Assistant Professor, Psychiatry & Behavioral Science - Stanford/VA Aging Clinical Research Center
PhD, Harvard University, Neurobiology (1999)
AB, Vassar College, Biology (1993)
Dr. Zeitzer's research examines non-image forming light perception. Basically, everything that the eye does with light except what is thought of as "vision". He examines the manner in which humans respond to light and ways to manipulate this responsiveness. His work has direct application in jet lag, shift work, and altered sleep timing in teens and older individuals.
Modafinil, trade named Provigil, is a medication approved by the Food and Drug Administration for the treatment of narcolepsy, obstructive sleep apnea/hypopnea syndrome, and shift work sleep disorder. Each of these problems is characterized by difficulty sleeping at night and excessive daytime sleepiness. Modafinil is prescribed during the day to counteract this sleepiness. The idea behind this treatment is that sleepiness that leads to napping during the day prevents a patient from being tired or sleepy enough to get good sleep at night. This study is designed to determine if the medication can "reset" participants' sleep/wake rhythm to a more normal rhythm.
Stanford is currently not accepting patients for this trial. For more information, please contact Ban Ku, (650) 849 - 1971.
The proposed study will recruit 60 women with breast cancer who finished undergoing treatment who complain of persistent insomnia problems that began with onset of their cancer diagnosis. The eligible women would be randomized and stratified by sleep problems to two arms: (Acupuncture Arm vs. Sham Acupuncture) with a goal of having 48 patients complete the study (we anticipate about 20% attrition rate). The study interventions will begin after patients completed their treatment. The placebo control for acupuncture will be a validated sham acupuncture control Assessments will be made with daily diaries and with weekly questionnaires. PSG data will be collected on the subsample of the population. Data will be gathered via pencil-and-paper measures before, during, immediately following, one month following the completion of treatment and six months after the conclusion of treatment. In addition, actigraphy data (objective sleep continuity data) will be acquired prior to and following treatment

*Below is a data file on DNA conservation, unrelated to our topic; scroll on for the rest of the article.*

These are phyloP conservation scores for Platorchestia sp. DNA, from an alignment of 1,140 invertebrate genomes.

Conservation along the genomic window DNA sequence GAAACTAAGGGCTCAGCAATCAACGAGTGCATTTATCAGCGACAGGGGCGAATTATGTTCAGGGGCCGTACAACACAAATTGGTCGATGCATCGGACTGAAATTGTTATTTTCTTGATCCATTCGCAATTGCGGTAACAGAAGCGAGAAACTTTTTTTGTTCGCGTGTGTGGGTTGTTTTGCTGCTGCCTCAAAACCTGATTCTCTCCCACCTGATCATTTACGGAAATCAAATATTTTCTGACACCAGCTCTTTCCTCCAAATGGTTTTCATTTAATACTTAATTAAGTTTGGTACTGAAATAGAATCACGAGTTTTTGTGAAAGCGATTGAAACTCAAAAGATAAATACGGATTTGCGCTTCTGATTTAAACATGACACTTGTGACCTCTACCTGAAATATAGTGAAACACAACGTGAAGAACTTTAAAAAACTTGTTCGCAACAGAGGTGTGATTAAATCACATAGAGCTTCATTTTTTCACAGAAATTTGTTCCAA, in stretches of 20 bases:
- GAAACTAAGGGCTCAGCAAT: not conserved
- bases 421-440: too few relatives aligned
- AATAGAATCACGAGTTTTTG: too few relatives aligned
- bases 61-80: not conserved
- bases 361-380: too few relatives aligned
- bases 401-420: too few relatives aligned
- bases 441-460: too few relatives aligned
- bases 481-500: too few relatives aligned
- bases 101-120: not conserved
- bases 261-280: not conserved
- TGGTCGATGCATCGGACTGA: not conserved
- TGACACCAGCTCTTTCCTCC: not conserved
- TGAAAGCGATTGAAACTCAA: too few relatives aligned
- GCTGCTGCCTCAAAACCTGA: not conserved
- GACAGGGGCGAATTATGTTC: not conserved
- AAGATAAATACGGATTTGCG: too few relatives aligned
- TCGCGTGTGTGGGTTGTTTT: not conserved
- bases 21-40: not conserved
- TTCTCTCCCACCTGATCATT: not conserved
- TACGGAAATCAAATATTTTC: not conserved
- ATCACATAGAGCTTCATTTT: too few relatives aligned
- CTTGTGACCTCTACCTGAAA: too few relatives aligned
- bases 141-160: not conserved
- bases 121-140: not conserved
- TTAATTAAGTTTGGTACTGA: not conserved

Stanford is currently not accepting patients for this trial. For more information, please contact David Spiegel, (650) 723 - 6421.